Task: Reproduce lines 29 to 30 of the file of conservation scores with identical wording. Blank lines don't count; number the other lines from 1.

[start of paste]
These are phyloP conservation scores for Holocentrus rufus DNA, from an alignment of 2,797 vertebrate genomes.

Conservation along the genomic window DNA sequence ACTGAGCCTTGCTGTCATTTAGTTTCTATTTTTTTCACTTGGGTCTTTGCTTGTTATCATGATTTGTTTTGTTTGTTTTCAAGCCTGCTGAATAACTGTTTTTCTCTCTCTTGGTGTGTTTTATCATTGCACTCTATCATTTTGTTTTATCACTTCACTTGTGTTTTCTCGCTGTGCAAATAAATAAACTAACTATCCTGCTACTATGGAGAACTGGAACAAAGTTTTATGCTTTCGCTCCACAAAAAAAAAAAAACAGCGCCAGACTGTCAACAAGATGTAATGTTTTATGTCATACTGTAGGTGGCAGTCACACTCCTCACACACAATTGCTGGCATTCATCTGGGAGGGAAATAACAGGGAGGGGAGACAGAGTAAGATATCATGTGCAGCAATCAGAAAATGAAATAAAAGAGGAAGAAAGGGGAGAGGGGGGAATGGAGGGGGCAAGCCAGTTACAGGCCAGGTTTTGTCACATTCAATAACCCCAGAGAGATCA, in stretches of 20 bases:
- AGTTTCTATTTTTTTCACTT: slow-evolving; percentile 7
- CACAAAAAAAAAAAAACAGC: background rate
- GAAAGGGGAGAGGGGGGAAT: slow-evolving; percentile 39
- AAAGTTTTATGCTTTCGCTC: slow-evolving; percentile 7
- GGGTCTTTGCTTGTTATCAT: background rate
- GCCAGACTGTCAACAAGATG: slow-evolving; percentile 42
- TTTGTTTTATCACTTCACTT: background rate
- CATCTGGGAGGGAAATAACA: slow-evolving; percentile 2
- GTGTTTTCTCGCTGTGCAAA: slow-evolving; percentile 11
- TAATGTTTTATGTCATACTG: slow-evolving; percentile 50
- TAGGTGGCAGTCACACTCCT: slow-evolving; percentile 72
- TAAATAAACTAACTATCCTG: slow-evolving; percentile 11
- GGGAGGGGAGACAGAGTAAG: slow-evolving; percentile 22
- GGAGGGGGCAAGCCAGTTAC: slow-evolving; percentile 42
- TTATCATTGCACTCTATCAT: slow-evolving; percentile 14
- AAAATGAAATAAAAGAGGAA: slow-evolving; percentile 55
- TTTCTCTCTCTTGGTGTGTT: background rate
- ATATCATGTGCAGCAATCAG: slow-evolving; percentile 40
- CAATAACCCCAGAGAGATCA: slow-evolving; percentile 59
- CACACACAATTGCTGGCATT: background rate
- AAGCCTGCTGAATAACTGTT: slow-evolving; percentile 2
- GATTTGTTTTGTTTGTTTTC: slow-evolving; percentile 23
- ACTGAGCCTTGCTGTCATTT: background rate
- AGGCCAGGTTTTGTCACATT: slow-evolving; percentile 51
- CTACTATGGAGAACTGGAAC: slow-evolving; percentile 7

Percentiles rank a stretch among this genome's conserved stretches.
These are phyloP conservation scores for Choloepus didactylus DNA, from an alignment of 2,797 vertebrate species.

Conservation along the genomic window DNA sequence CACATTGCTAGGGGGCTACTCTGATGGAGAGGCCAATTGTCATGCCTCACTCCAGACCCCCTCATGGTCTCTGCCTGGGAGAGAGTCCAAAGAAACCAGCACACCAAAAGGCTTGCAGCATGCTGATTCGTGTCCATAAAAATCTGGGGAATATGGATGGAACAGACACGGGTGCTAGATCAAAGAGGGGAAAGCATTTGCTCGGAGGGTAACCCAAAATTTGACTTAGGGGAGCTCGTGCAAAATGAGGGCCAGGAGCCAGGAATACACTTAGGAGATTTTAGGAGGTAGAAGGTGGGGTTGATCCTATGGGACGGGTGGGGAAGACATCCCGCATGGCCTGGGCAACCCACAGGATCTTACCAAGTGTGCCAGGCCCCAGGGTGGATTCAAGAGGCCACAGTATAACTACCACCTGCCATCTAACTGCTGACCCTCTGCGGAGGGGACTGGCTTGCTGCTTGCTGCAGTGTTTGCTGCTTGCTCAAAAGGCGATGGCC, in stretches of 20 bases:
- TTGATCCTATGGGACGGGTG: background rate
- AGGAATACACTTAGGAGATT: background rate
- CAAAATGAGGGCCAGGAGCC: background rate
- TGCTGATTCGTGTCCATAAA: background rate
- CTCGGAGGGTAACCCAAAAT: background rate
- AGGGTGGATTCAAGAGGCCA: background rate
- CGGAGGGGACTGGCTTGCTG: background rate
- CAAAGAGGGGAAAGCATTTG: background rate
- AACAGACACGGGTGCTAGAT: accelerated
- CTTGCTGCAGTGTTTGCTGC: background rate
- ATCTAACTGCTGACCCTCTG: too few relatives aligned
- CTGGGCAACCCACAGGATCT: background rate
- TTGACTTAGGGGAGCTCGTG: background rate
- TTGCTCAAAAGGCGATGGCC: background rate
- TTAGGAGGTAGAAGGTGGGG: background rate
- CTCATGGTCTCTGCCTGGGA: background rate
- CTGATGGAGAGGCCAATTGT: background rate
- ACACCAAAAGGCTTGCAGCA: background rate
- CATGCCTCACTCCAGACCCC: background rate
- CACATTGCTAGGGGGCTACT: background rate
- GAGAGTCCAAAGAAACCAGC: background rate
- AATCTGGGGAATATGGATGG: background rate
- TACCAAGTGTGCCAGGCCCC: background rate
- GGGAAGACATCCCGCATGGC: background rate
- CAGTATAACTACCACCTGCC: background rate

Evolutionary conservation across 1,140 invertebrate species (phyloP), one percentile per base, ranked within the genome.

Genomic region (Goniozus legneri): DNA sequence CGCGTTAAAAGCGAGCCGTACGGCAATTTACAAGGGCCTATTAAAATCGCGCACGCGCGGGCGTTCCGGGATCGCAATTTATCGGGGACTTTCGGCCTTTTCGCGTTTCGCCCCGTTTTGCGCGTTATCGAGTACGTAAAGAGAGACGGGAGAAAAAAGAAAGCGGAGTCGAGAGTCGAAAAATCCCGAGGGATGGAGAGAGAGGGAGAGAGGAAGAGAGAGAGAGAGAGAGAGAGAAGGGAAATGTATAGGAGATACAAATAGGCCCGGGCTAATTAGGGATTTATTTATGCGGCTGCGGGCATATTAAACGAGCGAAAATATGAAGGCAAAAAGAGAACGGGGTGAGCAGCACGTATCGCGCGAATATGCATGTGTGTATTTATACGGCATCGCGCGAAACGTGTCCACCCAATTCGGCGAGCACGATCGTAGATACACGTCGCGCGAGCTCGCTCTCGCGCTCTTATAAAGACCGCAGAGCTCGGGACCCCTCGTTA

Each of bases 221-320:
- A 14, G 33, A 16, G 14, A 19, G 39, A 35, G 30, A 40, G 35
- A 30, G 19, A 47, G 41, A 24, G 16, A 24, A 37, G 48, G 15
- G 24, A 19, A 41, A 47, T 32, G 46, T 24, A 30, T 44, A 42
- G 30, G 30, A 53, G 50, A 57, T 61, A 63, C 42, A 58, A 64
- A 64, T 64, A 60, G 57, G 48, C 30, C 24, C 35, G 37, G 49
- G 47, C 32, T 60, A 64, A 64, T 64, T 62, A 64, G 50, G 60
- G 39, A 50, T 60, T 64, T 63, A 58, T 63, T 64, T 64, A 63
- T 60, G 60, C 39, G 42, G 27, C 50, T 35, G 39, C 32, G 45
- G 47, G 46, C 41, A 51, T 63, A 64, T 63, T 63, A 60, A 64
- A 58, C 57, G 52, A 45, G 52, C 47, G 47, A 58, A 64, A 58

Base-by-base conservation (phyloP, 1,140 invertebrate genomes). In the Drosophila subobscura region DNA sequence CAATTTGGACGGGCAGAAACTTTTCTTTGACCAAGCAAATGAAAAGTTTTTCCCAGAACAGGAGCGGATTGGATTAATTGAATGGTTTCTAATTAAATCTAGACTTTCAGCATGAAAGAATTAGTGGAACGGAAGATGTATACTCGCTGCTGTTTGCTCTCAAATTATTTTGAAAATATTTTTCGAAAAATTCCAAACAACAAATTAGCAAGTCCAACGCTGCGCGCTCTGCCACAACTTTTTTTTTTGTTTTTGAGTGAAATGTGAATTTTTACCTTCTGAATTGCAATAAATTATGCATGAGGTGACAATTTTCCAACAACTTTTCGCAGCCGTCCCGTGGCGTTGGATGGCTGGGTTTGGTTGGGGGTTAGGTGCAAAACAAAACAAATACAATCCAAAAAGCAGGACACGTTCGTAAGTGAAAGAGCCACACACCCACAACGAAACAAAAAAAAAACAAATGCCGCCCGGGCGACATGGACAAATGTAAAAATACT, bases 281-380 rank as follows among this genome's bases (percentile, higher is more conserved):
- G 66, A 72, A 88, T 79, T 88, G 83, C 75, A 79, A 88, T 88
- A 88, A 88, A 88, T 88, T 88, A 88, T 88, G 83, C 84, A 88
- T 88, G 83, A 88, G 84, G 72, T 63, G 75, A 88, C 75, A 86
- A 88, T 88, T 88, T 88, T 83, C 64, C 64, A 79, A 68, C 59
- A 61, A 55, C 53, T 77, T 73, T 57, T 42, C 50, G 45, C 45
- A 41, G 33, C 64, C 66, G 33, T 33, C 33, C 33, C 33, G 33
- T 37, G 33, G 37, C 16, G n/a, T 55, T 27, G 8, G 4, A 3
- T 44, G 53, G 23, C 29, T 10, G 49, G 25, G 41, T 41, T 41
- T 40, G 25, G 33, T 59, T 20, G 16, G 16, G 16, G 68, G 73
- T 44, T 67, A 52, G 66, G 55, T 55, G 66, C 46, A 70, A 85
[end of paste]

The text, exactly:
These are phyloP conservation scores for Choloepus didactylus DNA, from an alignment of 2,797 vertebrate species.

Conservation along the genomic window DNA sequence CACATTGCTAGGGGGCTACTCTGATGGAGAGGCCAATTGTCATGCCTCACTCCAGACCCCCTCATGGTCTCTGCCTGGGAGAGAGTCCAAAGAAACCAGCACACCAAAAGGCTTGCAGCATGCTGATTCGTGTCCATAAAAATCTGGGGAATATGGATGGAACAGACACGGGTGCTAGATCAAAGAGGGGAAAGCATTTGCTCGGAGGGTAACCCAAAATTTGACTTAGGGGAGCTCGTGCAAAATGAGGGCCAGGAGCCAGGAATACACTTAGGAGATTTTAGGAGGTAGAAGGTGGGGTTGATCCTATGGGACGGGTGGGGAAGACATCCCGCATGGCCTGGGCAACCCACAGGATCTTACCAAGTGTGCCAGGCCCCAGGGTGGATTCAAGAGGCCACAGTATAACTACCACCTGCCATCTAACTGCTGACCCTCTGCGGAGGGGACTGGCTTGCTGCTTGCTGCAGTGTTTGCTGCTTGCTCAAAAGGCGATGGCC, in stretches of 20 bases: